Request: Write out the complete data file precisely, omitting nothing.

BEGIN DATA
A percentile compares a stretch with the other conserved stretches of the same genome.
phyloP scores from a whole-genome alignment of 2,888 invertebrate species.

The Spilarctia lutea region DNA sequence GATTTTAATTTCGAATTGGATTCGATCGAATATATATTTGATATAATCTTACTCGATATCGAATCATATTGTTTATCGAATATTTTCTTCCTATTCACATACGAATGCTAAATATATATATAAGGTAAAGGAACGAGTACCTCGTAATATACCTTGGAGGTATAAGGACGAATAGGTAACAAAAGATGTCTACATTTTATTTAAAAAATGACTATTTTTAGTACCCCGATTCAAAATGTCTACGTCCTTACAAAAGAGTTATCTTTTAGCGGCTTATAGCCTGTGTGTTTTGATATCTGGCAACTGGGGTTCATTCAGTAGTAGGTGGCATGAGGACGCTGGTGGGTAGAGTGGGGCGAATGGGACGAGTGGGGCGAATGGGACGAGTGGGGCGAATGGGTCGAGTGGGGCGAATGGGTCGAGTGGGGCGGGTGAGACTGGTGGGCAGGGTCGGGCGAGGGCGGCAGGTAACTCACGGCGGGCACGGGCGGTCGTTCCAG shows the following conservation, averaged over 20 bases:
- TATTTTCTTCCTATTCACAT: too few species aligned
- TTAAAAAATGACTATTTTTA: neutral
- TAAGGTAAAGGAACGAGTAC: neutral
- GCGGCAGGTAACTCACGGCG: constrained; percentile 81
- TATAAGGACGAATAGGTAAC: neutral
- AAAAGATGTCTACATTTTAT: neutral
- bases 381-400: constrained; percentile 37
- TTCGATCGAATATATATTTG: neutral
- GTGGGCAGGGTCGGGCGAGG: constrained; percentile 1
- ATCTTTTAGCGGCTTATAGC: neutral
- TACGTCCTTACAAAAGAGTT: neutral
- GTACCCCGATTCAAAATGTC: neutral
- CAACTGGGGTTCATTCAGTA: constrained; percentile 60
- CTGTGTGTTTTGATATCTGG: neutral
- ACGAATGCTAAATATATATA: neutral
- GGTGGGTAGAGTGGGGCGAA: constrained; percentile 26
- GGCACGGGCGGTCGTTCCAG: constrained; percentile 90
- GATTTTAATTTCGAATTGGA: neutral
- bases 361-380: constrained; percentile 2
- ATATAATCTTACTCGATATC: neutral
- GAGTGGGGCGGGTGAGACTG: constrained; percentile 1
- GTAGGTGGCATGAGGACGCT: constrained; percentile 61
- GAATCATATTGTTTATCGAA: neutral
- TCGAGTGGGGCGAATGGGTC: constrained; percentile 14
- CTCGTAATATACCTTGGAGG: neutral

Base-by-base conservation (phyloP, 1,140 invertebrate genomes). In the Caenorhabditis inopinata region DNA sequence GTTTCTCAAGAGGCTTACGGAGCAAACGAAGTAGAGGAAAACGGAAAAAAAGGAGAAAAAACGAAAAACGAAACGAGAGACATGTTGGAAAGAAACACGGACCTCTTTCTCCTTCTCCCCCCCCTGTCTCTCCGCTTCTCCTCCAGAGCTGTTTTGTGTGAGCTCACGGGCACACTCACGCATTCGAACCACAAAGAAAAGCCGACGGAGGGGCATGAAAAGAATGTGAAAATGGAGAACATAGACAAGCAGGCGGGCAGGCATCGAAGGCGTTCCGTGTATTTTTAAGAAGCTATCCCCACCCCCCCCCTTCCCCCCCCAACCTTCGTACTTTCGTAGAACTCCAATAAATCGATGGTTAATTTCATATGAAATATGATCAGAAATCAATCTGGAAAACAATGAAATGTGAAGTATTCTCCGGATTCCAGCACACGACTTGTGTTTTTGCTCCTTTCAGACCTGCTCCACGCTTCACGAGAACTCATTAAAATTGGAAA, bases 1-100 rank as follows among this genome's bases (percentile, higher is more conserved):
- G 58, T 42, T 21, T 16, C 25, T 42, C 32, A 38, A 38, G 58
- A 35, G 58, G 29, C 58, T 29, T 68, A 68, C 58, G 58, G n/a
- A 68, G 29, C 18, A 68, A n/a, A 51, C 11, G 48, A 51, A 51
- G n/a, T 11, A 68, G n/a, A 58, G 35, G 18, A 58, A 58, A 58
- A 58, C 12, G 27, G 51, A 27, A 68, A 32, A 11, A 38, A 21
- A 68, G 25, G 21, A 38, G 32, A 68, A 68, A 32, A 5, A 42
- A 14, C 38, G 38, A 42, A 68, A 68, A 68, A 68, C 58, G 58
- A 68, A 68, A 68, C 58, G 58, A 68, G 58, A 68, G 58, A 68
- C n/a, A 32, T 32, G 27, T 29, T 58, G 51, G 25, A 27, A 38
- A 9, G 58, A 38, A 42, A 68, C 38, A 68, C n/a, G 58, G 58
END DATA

A percentile compares a stretch with the other conserved stretches of the same genome.
phyloP scores from a whole-genome alignment of 2,888 invertebrate species.

The Spilarctia lutea region DNA sequence GATTTTAATTTCGAATTGGATTCGATCGAATATATATTTGATATAATCTTACTCGATATCGAATCATATTGTTTATCGAATATTTTCTTCCTATTCACATACGAATGCTAAATATATATATAAGGTAAAGGAACGAGTACCTCGTAATATACCTTGGAGGTATAAGGACGAATAGGTAACAAAAGATGTCTACATTTTATTTAAAAAATGACTATTTTTAGTACCCCGATTCAAAATGTCTACGTCCTTACAAAAGAGTTATCTTTTAGCGGCTTATAGCCTGTGTGTTTTGATATCTGGCAACTGGGGTTCATTCAGTAGTAGGTGGCATGAGGACGCTGGTGGGTAGAGTGGGGCGAATGGGACGAGTGGGGCGAATGGGACGAGTGGGGCGAATGGGTCGAGTGGGGCGAATGGGTCGAGTGGGGCGGGTGAGACTGGTGGGCAGGGTCGGGCGAGGGCGGCAGGTAACTCACGGCGGGCACGGGCGGTCGTTCCAG shows the following conservation, averaged over 20 bases:
- TATTTTCTTCCTATTCACAT: too few species aligned
- TTAAAAAATGACTATTTTTA: neutral
- TAAGGTAAAGGAACGAGTAC: neutral
- GCGGCAGGTAACTCACGGCG: constrained; percentile 81
- TATAAGGACGAATAGGTAAC: neutral
- AAAAGATGTCTACATTTTAT: neutral
- bases 381-400: constrained; percentile 37
- TTCGATCGAATATATATTTG: neutral
- GTGGGCAGGGTCGGGCGAGG: constrained; percentile 1
- ATCTTTTAGCGGCTTATAGC: neutral
- TACGTCCTTACAAAAGAGTT: neutral
- GTACCCCGATTCAAAATGTC: neutral
- CAACTGGGGTTCATTCAGTA: constrained; percentile 60
- CTGTGTGTTTTGATATCTGG: neutral
- ACGAATGCTAAATATATATA: neutral
- GGTGGGTAGAGTGGGGCGAA: constrained; percentile 26
- GGCACGGGCGGTCGTTCCAG: constrained; percentile 90
- GATTTTAATTTCGAATTGGA: neutral
- bases 361-380: constrained; percentile 2
- ATATAATCTTACTCGATATC: neutral
- GAGTGGGGCGGGTGAGACTG: constrained; percentile 1
- GTAGGTGGCATGAGGACGCT: constrained; percentile 61
- GAATCATATTGTTTATCGAA: neutral
- TCGAGTGGGGCGAATGGGTC: constrained; percentile 14
- CTCGTAATATACCTTGGAGG: neutral

Base-by-base conservation (phyloP, 1,140 invertebrate genomes). In the Caenorhabditis inopinata region DNA sequence GTTTCTCAAGAGGCTTACGGAGCAAACGAAGTAGAGGAAAACGGAAAAAAAGGAGAAAAAACGAAAAACGAAACGAGAGACATGTTGGAAAGAAACACGGACCTCTTTCTCCTTCTCCCCCCCCTGTCTCTCCGCTTCTCCTCCAGAGCTGTTTTGTGTGAGCTCACGGGCACACTCACGCATTCGAACCACAAAGAAAAGCCGACGGAGGGGCATGAAAAGAATGTGAAAATGGAGAACATAGACAAGCAGGCGGGCAGGCATCGAAGGCGTTCCGTGTATTTTTAAGAAGCTATCCCCACCCCCCCCCTTCCCCCCCCAACCTTCGTACTTTCGTAGAACTCCAATAAATCGATGGTTAATTTCATATGAAATATGATCAGAAATCAATCTGGAAAACAATGAAATGTGAAGTATTCTCCGGATTCCAGCACACGACTTGTGTTTTTGCTCCTTTCAGACCTGCTCCACGCTTCACGAGAACTCATTAAAATTGGAAA, bases 1-100 rank as follows among this genome's bases (percentile, higher is more conserved):
- G 58, T 42, T 21, T 16, C 25, T 42, C 32, A 38, A 38, G 58
- A 35, G 58, G 29, C 58, T 29, T 68, A 68, C 58, G 58, G n/a
- A 68, G 29, C 18, A 68, A n/a, A 51, C 11, G 48, A 51, A 51
- G n/a, T 11, A 68, G n/a, A 58, G 35, G 18, A 58, A 58, A 58
- A 58, C 12, G 27, G 51, A 27, A 68, A 32, A 11, A 38, A 21
- A 68, G 25, G 21, A 38, G 32, A 68, A 68, A 32, A 5, A 42
- A 14, C 38, G 38, A 42, A 68, A 68, A 68, A 68, C 58, G 58
- A 68, A 68, A 68, C 58, G 58, A 68, G 58, A 68, G 58, A 68
- C n/a, A 32, T 32, G 27, T 29, T 58, G 51, G 25, A 27, A 38
- A 9, G 58, A 38, A 42, A 68, C 38, A 68, C n/a, G 58, G 58